Digital transformation held back by lack of employee engagement
Companies’ digital transformation projects are failing due to a lack of staff buy-in, according to new research from software provider IFS.
The report, The undeniable people factor, showed that when going through digital transformation projects, businesses focus more on implementing the key technology and solutions rather than considering staff buy-in.
Over a quarter (27%) of companies have acknowledged that despite being key to tech change, people are often overlooked when planning and executing transformative projects.
A further 23% of respondents in the survey said people are the “unsung heroes” of such projects.
Jane Keith, chief human resources officer at IFS, told HR magazine: “A company’s plans for digital transformation must start with its people. If employees are aware and inspired to support the transformation, the business is much more likely to reap success.
“We know, for example, that when new technology is implemented effectively, it provides a perfect platform to retrain, upskill and retain employees while attracting new talent to the business.”
Although HR’s involvement in such projects was recognised by respondents as being important for successful digital change, a quarter (25%) admitted to being guilty of forgetting to include them.
This goes hand in hand with the fact that nearly one quarter (24%) of respondents identified poor change management as a key reason for transformation project failure.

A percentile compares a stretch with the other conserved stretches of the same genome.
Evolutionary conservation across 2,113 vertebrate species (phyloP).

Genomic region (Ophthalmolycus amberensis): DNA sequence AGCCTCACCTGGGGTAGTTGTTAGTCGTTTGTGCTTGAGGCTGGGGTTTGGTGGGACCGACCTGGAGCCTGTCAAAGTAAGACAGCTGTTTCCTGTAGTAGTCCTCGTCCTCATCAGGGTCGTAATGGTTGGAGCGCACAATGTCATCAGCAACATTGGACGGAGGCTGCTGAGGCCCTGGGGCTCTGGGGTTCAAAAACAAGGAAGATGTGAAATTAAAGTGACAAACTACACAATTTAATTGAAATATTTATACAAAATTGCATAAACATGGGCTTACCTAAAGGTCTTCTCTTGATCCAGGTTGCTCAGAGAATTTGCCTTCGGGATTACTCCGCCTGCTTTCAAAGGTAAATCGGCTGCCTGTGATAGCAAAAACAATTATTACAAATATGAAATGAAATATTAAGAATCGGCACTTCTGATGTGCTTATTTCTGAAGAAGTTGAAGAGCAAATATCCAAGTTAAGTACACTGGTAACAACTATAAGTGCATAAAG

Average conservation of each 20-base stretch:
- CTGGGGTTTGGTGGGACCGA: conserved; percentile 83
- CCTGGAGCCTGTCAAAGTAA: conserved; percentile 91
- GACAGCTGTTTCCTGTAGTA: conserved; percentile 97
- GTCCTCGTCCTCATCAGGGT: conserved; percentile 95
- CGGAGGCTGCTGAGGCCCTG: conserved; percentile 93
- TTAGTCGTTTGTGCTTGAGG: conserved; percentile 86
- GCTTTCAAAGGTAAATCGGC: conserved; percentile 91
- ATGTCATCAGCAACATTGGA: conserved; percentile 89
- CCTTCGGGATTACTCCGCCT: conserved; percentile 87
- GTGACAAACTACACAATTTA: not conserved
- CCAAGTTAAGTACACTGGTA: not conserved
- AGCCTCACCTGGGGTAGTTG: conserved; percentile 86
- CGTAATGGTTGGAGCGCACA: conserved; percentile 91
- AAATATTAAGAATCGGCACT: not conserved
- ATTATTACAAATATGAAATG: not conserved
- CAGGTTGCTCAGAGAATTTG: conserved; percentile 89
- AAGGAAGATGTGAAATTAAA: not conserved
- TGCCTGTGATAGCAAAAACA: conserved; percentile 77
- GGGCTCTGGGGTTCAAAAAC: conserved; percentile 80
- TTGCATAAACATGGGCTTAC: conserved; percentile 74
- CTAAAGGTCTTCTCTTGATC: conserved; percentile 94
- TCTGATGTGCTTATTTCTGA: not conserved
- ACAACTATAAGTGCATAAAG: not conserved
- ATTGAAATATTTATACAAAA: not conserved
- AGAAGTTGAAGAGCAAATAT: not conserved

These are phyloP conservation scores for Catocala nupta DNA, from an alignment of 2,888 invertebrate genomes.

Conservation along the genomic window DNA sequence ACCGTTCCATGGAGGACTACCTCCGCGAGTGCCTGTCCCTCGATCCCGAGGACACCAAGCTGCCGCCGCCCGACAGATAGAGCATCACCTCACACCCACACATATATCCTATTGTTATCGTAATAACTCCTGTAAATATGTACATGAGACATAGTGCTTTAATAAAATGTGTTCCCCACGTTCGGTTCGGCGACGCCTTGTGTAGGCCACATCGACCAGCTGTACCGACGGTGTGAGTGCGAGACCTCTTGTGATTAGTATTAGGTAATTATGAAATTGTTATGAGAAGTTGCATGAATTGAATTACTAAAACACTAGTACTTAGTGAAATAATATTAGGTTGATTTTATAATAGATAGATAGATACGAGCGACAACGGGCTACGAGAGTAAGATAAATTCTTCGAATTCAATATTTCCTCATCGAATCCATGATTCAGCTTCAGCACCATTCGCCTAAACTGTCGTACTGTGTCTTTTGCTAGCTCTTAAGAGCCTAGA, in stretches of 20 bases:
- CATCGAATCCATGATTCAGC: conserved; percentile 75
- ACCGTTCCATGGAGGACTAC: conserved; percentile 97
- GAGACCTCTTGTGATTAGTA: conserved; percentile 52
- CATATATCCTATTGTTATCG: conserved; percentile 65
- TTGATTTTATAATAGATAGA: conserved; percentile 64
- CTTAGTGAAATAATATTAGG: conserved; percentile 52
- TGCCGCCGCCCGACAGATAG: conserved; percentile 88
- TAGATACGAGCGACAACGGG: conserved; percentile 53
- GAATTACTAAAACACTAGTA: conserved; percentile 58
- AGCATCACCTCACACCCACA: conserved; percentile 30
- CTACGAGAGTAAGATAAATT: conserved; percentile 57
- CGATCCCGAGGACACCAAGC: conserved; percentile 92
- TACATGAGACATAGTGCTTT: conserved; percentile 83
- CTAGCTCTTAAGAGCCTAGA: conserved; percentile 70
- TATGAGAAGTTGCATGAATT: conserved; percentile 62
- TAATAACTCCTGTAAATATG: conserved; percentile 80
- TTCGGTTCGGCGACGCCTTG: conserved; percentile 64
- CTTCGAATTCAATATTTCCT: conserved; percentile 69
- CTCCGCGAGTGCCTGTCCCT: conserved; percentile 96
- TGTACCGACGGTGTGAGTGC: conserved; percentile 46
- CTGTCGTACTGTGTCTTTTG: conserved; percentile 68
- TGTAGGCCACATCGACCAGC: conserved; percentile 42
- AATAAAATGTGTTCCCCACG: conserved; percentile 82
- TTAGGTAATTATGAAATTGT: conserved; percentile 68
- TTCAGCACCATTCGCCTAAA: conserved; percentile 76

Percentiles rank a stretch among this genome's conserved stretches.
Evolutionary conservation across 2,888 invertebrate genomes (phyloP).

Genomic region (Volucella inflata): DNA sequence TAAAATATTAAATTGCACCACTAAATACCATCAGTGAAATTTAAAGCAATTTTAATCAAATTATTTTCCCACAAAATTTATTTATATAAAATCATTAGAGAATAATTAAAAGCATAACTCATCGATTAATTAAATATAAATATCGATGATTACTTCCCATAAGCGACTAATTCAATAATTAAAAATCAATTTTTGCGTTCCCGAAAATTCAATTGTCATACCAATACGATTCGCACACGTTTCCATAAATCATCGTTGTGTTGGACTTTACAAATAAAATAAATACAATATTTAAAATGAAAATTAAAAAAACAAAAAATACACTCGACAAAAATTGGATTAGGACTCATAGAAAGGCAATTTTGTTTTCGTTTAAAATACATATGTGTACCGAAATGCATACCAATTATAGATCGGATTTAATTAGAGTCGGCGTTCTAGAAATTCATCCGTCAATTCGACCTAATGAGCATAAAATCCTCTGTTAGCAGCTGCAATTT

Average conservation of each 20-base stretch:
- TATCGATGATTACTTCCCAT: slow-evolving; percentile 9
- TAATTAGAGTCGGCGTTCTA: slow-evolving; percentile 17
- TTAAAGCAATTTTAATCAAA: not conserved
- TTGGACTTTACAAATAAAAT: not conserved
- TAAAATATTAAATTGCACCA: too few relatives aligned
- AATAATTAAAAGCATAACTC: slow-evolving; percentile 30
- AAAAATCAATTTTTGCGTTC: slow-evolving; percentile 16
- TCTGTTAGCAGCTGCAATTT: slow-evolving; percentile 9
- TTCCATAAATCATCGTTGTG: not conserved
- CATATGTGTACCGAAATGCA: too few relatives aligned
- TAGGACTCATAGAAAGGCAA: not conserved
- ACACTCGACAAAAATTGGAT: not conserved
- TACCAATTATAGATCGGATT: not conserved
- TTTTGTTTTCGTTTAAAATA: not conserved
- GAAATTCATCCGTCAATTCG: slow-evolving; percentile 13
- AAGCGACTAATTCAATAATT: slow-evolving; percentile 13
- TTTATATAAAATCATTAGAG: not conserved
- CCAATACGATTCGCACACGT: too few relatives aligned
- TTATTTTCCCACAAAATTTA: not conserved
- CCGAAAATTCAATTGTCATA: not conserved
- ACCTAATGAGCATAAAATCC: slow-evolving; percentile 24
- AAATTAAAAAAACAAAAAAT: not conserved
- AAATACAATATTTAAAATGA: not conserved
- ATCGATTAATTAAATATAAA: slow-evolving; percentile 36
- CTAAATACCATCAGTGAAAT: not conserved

Keith added: “In order to see these kinds of benefits, companies need to ensure they involve all departments in the business and make sure their people are the driving force behind their project before, during, and after the execution - after being the most important.
“This will not only encourage employee engagement and buy-in, but improve the overall impact of the project. It is clear that this is where businesses are currently missing the mark.”
Employees are keen for HR to play a bigger role in transformation, but also for digital transformation projects to include HR technology that will benefit them in their current roles.
Nearly one third of respondents (30%) stated that employees want more HR technologies to help them be more efficient.
Keith concluded: “The key learning that HR teams should take away from this is that when planning and executing transformative projects, staff involvement should not be seen as a just a tick-box exercise.
“Rather, people are the secret sauce in any transformative initiative. Engaging them early and winning their support is what will ultimately ensure a favourable outcome.”
The study is based on responses from 3,032 executives in the UK, the US, Australia, France, Germany, and the Nordics. Data was collected between April 8 and 5 May 2020, by Censuswide.